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Kingston moves ahead with sleeping cabins project, allocates funds for conversion therapy survivors

Kingston city council will be moving forward with public consultation for the sleeping cabins project, and awarded funds to conversion therapy survivors. Megan King/Global News

It was a busy night in the Kingston city council chambers Tuesday night, with a number of important issues on the docket.

The sleeping cabins project is moving closer to finding a year-long location, with the cabins currently situated at the Centre 70 Arena.

Read more: Kingston council to discuss long-term sleeping cabin locations

Council approved a staff-led public consultation session to begin in the fall, for the Rideau Park Marina and Rodden Park site in the city’s east end.

The marina was offered as a potential location for the next three years at a cost of $1 per year, along with donations.

Council’s approval vote also included funding for the Portsmouth Olympic Harbour site for this season, which runs through to the end of April.

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“The site in the east end, the Rideau Marina, would definitely be one that would be much cheaper from the city’s perspective,” CAO Lanie Hurdle said in Tuesday night’s meeting, “in terms of investment that would be required.”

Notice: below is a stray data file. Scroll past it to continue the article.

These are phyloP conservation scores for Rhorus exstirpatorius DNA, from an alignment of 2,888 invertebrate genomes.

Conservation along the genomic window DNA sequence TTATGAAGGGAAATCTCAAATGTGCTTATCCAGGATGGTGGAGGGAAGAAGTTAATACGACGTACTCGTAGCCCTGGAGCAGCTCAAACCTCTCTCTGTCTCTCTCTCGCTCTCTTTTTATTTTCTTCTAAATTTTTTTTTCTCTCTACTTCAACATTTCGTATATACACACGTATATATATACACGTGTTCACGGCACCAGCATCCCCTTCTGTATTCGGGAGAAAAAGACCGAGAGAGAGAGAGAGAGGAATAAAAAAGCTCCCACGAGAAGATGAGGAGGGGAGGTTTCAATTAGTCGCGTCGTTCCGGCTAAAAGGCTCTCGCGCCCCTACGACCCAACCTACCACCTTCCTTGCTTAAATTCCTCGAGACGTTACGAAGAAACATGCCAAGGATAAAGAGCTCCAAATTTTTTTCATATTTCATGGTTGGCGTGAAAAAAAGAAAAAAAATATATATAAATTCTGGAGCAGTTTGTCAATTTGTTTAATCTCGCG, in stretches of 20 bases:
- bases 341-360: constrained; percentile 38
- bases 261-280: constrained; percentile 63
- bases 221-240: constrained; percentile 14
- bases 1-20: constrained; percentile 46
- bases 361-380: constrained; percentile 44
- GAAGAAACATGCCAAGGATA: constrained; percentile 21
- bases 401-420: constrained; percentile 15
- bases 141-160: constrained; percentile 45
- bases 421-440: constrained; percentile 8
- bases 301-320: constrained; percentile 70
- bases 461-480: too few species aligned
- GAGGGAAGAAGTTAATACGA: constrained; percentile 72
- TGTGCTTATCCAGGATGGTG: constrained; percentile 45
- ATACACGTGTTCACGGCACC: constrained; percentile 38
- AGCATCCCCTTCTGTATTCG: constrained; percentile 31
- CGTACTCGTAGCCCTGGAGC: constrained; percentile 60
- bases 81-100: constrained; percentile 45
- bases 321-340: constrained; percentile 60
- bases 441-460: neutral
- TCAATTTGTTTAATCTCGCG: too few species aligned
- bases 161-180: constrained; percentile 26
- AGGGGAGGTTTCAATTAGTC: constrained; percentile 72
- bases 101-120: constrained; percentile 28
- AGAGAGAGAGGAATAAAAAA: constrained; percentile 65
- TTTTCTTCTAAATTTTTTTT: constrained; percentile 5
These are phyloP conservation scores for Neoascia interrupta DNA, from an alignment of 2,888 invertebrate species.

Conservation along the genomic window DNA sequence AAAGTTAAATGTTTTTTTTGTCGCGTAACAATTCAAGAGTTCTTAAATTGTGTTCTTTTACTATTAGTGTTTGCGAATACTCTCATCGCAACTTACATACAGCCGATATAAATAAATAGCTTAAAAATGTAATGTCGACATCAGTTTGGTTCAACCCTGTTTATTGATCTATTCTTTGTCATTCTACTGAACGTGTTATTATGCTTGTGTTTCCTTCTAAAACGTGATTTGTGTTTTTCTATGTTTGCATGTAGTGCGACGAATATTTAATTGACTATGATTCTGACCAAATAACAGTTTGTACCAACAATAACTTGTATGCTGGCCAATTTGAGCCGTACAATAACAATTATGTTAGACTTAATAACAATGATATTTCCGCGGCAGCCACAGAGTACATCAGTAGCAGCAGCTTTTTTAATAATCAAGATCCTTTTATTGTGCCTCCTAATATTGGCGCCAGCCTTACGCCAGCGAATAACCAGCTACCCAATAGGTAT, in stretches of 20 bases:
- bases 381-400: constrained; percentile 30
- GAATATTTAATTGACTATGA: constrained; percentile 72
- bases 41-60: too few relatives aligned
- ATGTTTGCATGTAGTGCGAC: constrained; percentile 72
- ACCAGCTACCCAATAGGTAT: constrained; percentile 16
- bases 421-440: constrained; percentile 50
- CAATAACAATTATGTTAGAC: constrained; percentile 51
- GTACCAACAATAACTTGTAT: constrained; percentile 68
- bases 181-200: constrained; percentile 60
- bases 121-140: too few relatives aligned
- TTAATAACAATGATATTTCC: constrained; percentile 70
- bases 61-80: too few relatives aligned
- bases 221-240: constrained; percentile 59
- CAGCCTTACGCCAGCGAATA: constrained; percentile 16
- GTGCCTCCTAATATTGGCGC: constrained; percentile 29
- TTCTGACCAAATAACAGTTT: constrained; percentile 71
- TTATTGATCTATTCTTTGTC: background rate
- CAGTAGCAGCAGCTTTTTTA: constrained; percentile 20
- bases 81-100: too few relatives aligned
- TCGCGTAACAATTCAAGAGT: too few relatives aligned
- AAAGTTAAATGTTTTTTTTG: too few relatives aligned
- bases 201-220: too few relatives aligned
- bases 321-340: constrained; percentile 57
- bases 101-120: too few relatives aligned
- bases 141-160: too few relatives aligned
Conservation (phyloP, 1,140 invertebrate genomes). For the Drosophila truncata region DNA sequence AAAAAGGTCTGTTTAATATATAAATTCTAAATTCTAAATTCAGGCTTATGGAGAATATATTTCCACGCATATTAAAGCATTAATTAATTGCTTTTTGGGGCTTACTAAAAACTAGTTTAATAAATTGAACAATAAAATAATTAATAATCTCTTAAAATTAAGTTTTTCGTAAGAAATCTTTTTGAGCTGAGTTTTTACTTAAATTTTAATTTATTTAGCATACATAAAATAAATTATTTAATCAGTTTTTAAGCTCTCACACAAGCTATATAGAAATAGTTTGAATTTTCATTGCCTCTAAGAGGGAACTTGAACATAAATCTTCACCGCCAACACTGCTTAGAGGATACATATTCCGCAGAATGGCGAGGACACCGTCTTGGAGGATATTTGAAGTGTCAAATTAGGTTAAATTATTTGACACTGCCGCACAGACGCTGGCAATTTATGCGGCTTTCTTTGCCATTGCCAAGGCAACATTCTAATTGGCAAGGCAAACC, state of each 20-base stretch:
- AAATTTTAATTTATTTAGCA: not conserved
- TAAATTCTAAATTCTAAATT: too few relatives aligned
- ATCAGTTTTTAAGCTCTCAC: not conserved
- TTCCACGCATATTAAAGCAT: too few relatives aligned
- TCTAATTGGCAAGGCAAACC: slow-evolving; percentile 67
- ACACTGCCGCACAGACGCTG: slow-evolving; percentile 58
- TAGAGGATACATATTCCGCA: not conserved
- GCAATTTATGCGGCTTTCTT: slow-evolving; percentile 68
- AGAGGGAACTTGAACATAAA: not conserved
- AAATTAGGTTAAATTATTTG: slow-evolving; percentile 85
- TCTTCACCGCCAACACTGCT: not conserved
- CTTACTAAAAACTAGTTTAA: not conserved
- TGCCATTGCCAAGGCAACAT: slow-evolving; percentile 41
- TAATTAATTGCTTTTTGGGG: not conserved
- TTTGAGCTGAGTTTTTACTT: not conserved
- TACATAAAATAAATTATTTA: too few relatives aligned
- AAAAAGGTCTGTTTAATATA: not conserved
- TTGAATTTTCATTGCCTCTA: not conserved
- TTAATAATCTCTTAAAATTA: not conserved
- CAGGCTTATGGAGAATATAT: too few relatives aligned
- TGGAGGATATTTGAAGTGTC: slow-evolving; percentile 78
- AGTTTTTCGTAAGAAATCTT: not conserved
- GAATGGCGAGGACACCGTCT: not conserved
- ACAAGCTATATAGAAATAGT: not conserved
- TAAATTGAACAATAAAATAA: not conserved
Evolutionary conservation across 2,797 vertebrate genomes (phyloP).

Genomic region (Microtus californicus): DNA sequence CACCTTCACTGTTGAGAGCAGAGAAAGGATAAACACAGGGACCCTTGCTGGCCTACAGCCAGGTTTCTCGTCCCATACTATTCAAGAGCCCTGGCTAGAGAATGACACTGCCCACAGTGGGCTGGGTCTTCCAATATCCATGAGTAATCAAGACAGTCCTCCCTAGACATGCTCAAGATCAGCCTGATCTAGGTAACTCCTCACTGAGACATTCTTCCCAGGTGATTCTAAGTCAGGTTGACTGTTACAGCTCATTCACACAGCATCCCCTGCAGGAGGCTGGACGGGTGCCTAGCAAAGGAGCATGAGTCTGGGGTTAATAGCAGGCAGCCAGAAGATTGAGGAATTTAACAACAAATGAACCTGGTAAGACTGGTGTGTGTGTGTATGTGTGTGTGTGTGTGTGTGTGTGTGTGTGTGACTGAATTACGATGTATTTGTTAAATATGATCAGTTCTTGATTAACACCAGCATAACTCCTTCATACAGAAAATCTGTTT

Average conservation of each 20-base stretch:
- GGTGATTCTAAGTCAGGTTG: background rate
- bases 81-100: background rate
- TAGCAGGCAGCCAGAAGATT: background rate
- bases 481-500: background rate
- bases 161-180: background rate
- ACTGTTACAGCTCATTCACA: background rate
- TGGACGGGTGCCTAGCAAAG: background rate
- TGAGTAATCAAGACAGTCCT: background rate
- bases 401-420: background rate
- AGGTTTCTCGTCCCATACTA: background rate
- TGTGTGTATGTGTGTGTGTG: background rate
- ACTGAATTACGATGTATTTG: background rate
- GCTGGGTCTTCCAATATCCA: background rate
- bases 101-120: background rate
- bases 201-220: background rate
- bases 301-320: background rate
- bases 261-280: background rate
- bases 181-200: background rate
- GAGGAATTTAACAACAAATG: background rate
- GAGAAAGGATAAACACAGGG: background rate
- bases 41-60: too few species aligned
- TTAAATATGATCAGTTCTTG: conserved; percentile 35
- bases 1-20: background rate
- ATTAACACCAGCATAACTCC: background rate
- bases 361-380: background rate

Kingston council also allocated funding to aid survivors of conversion therapy.

Council awarded the contract to CT Survivors Connect, a group that helps conversion therapy survivors cope with their trauma.

The funding will provide up to $20,000 per year for three years, and was approved by council in September 2021.

“Conversion therapy is dangerous. It leads to depression, anxiety, drug use, homelessness and suicide,” said Coun. Bridget Doherty.

“Arriving at this stage has been a journey for all of us.

Read more: LGBTQ2 members say they experienced conversion therapy at Kingston, Ont. church

In Tuesday night’s meeting, council also voted to make the long-standing student transit pilot program permanent.

The project allowed high school students to ride Kingston Transit for free.

To help support the program, the Limestone District School Board and Algonquin Lakeshore Catholic District School Board will provide a combined $60,000 per year.

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